A defunct Orange County-based car leasing and sales firm is under investigation by the state Department of Motor Vehicles for allegedly defrauding customers and financial institutions in schemes involving about 40 cars, including Rolls-Royces and other luxury models.
DMV investigators say they are looking into allegations that Western Pacific Auto Leasing Inc., a company formerly located in Orange, took cars in trade without compensating the rightful owners, engaged in credit fraud and sold cars without handing over the title of ownership.
"I haven't seen anything as big. It involves a lot of cars," said Donald B. Smith, supervising special investigator in the DMV's West Los Angeles office. Losses are estimated at more than $1 million.
He said the problems at Western Pacific began last year. Several lawsuits have been filed against the company by former customers.
Barclay Davis, Western Pacific's owner, could not be reached for comment. John Rance, an attorney who has represented Western Pacific, declined to comment.
During a six-month investigation, authorities have served eight search warrants on Western Pacific's former offices in Orange, Santa Monica and Rancho Mirage. The company went out of business earlier this year, Smith said.
The DMV is working in conjunction with the state Department of Justice and other state and federal agencies.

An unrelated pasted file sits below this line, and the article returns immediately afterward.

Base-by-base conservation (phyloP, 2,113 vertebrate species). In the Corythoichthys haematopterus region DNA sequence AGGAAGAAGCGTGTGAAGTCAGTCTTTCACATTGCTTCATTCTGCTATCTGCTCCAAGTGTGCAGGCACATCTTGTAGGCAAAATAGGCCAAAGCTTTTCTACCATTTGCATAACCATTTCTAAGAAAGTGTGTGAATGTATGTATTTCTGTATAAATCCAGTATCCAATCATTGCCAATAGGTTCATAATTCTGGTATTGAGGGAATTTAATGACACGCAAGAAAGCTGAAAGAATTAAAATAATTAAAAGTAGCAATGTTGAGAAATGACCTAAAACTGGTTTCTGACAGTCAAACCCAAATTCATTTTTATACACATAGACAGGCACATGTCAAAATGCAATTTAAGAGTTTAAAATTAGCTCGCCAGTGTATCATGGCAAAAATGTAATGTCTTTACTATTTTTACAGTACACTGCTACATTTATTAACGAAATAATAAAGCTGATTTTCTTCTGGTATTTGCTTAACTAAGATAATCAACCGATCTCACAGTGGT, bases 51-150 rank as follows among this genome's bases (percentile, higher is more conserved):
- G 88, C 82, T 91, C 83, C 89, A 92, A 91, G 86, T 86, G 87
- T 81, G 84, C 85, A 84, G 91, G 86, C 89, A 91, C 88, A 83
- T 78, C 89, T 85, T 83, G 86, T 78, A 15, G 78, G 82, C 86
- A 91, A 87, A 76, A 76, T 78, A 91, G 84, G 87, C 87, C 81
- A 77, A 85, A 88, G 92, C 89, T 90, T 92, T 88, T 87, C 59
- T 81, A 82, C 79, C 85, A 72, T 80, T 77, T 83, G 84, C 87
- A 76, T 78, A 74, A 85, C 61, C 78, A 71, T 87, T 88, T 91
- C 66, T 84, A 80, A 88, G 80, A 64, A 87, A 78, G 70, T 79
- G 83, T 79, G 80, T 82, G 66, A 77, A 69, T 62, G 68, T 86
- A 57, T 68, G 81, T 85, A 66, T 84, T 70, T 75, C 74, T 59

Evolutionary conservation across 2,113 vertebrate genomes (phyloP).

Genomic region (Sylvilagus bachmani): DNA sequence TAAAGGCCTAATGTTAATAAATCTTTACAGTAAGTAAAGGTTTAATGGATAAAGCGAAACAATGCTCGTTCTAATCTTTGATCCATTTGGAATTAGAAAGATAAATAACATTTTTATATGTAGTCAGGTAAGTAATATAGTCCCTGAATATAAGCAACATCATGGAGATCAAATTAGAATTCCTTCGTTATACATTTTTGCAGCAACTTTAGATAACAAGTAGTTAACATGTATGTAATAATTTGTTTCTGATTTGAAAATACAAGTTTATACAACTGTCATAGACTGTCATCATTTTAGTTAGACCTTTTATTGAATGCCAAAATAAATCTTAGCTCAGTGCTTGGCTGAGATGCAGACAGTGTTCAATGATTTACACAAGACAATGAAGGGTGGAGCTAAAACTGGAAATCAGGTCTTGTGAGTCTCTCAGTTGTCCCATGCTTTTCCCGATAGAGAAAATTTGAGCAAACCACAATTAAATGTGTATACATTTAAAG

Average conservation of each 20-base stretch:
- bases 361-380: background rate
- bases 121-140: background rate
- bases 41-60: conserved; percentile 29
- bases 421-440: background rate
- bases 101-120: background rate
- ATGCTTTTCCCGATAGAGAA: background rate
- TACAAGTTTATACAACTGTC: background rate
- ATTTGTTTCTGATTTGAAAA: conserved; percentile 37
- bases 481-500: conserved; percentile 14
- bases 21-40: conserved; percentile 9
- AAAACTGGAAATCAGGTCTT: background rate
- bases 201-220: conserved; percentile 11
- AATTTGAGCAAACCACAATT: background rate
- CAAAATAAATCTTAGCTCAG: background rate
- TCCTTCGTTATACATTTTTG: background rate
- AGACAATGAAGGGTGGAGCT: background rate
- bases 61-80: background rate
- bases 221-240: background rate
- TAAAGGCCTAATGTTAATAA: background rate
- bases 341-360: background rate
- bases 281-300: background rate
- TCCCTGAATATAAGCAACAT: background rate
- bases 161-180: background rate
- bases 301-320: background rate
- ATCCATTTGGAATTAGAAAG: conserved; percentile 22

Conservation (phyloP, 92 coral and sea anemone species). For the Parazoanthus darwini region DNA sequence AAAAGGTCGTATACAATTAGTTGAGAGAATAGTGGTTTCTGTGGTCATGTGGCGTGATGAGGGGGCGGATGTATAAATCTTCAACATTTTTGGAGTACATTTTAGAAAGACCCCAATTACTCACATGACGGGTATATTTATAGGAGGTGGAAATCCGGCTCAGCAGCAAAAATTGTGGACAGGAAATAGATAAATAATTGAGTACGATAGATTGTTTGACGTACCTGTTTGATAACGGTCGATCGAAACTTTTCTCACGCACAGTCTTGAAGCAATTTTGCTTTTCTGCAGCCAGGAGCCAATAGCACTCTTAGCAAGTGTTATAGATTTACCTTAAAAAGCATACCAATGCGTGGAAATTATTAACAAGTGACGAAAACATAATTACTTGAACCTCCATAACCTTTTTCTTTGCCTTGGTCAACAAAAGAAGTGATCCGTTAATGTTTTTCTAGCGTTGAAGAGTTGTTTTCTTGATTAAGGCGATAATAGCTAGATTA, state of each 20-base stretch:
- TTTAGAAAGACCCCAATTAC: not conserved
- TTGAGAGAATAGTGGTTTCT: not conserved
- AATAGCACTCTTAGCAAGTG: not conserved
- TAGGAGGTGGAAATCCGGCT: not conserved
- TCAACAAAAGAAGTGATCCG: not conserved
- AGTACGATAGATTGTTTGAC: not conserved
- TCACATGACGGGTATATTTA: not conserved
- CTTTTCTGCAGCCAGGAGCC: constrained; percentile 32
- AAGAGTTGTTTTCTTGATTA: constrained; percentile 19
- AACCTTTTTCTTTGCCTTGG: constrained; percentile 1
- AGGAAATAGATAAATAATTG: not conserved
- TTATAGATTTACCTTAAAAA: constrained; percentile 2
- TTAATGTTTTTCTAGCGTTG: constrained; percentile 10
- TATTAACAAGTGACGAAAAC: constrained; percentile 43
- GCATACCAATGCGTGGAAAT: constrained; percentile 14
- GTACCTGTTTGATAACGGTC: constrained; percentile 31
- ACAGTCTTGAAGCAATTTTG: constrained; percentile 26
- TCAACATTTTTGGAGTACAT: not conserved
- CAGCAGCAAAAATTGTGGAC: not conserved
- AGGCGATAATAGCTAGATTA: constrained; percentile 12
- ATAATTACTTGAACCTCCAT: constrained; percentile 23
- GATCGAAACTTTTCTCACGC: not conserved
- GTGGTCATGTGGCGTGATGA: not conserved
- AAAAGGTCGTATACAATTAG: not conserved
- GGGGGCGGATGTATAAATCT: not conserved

Though no charges have been filed against the company, Smith said he expects the investigation to be completed later this year.
"It's quite a bit of money," said Pat Cooley, a state Justice Department investigator. "Banks have been the victims as well as individuals."
Judy Hicks, a real estate executive from Long Beach, said she went to Western Pacific last year after reading a newspaper advertisement that offered an attractive deal on the lease of a new Acura Legend. She said the company took her 1986 Mercedes 420SEL in trade and gave her a check for $36,500 to pay off the loan on the car. Hicks said the check bounced and the company refused to return the Mercedes to her. Besides $500-a-month payments for the Mercedes, she also had to pay the lease on the Acura.
Hicks said she has spent months contacting the DMV, consumer agencies and lenders. "My credit is ruined. I am an emotional wreck," she wrote in one memorandum to authorities. "I have done everything possible on my own to straighten this out."
Hicks was more fortunate than some other customers who have filed complaints or lawsuits against the company. The bank that had financed the Mercedes finally accepted the loss and the car was eventually recovered.
David and Sharon Jackson of El Toro sued Western Pacific after they went to the agency last year to buy a new $21,700 Nissan. In a lawsuit filed in Orange County Superior Court in July, the Jacksons allege that Western Pacific officials told them that the car was available and waiting on the docks. They took possession of the car and paid by check, but later found out that the car had not come from the docks, but from a Newport Beach auto dealership that had agreed to a standard resale arrangement with Western Pacific. The deal went awry when Western Pacific officials cashed the check and never paid the dealer, leaving them with a car they do not own.
Andrew C. Muzi, a Tustin attorney representing the Jacksons, said the couple has been allowed to use the car while he seeks to secure title to the vehicle in court.